On the basis of these two assumptions, workers in the field claim that cognition is the manipulation of internal symbols by internal rules, and that, therefore, human behaviour is, to a large extent, context free (see contextualism). Therefore a truly scientific psychology is possible, which will detail the 'internal' rules of the human mind, in the same way the laws of physics detail the 'external' laws of the physical world. But it is this key assumption that Dreyfus denies. In other words, he argues that we cannot now (and never will) be able to understand our own behavior in the same way as we understand objects in, for example, physics or chemistry: that is, by considering ourselves as things whose behaviour can be predicted via 'objective', context free scientific laws. According to Dreyfus, a context free psychology is a contradiction in terms.

Dreyfus's arguments against this position are taken from the phenomenological and hermeneutical tradition (especially the work of Martin Heidegger). Heidegger argued that, contrary to the cognitivist views on which AI is based, our being is in fact highly context bound, which is why the two context-free assumptions are false. Dreyfus doesn't deny that we can choose to see human (or any) activity as being 'law governed', in the same way that we can choose to see reality as consisting of indivisible atomic facts...if we wish. But it is a huge leap from that to state that because we want to or can see things in this way that it is therefore an objective fact that they are the case. In fact, Dreyfus argues that they are not (necessarily) the case, and that, therefore, any research program that assumes they are will quickly run into profound theoretical and practical problems. Therefore the current efforts of workers in the field are doomed to failure.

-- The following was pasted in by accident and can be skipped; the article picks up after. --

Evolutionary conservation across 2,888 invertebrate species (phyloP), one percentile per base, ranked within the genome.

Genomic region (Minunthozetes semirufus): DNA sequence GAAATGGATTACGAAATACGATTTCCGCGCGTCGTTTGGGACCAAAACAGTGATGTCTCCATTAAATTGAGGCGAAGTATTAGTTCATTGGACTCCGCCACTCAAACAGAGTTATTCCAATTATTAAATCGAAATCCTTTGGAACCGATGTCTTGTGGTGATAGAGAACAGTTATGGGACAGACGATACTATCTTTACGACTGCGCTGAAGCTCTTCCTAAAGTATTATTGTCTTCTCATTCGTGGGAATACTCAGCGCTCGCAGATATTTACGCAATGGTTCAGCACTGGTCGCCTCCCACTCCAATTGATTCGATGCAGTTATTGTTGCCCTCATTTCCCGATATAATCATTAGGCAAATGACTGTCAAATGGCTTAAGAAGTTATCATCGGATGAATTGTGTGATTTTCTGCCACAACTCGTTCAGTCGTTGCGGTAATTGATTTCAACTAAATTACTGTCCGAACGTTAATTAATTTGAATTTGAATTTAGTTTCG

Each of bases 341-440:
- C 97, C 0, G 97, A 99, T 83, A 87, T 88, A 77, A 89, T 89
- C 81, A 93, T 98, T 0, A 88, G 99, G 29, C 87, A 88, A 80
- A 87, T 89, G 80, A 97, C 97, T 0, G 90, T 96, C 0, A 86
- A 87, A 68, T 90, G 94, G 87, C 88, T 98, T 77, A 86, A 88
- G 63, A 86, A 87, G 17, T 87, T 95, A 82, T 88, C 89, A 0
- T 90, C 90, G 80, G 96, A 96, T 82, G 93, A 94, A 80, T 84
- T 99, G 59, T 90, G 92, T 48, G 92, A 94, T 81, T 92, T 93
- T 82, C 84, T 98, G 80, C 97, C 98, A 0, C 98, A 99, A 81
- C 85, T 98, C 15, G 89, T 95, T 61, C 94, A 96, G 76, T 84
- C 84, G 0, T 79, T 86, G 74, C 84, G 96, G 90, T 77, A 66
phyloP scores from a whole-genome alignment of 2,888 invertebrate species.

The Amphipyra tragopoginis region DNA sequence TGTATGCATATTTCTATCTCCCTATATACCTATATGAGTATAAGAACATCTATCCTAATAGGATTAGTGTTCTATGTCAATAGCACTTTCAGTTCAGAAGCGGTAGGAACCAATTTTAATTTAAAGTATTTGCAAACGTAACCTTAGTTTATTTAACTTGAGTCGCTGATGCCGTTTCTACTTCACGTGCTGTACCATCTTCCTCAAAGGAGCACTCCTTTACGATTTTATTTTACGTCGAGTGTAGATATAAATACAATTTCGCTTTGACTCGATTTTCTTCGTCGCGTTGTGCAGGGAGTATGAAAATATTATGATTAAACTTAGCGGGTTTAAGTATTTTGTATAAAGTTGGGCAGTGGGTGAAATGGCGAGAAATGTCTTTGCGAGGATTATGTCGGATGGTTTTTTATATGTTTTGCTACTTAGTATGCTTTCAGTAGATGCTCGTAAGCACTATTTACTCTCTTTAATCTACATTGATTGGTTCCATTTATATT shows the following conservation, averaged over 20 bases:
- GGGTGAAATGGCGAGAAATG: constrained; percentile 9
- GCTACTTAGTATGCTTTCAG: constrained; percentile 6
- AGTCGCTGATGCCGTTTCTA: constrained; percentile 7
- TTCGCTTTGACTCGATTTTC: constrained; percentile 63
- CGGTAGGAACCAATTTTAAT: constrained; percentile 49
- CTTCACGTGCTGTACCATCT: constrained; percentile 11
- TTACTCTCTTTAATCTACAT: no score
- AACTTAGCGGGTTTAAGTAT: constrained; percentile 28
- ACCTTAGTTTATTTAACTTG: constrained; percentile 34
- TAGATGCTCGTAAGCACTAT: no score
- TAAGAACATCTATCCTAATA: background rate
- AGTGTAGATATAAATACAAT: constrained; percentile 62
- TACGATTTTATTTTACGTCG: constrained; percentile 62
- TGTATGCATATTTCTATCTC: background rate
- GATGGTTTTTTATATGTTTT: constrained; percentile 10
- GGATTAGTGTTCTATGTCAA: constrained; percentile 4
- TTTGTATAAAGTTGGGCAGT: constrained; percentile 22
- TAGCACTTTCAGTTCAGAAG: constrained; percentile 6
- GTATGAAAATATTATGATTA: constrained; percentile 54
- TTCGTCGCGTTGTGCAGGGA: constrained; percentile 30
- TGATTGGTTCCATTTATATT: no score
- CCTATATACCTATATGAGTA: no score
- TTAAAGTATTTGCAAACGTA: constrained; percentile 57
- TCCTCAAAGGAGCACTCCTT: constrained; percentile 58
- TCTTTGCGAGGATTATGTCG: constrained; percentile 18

Given that Dreyfus has a reputation as a Luddite in some quarters, it's important to emphasize that he doesn't believe that AI is fundamentally impossible; only that the current research program is fatally flawed. Instead he argues that to get a device (or devices) with human-like intelligence would require them to have a human-like being-in-the-world, which would require them to have bodies more or less like ours, and social acculturation (i.e. a society) more or less like ours. (This view is shared by psychologists in the embodied psychology (Lakoff and Johnson 1999) and distributed cognition traditions. His opinions are similar to those of robotics researchers such as Rodney Brooks as well as researchers in the field of artificial life.)

Daniel Crevier writes: "time has proven the accuracy and perceptiveness of some of Dreyfus's comments. Had he formulated them less aggressively, constructive actions they suggested might have been taken much earlier."

Webcasting Philosophy

When UC Berkeley and Apple began making a selected number of lecture classes freely available to the public as podcasts beginning around 2006, a recording of Dreyfus teaching a course called "Man, God, and Society in Western Literature - From Gods to God and Back" rose to 58th most popular webcast on iTunes.[1] These webcasts have attracted the attention of many, including non-academics, to Dreyfus and his subject area. [2][edit] Achievements

Erasmus University awarded Dreyfus an honorary doctorate "for his brilliant and highly influential work in the field of artificial intelligence, and for his equally outstanding contributions to the analysis and interpretation of twentieth century continental philosophy".

Dreyfus is said to have been the inspiration for the character Professor Hubert J. Farnsworth (aka. The Professor) of the television cartoon series Futurama.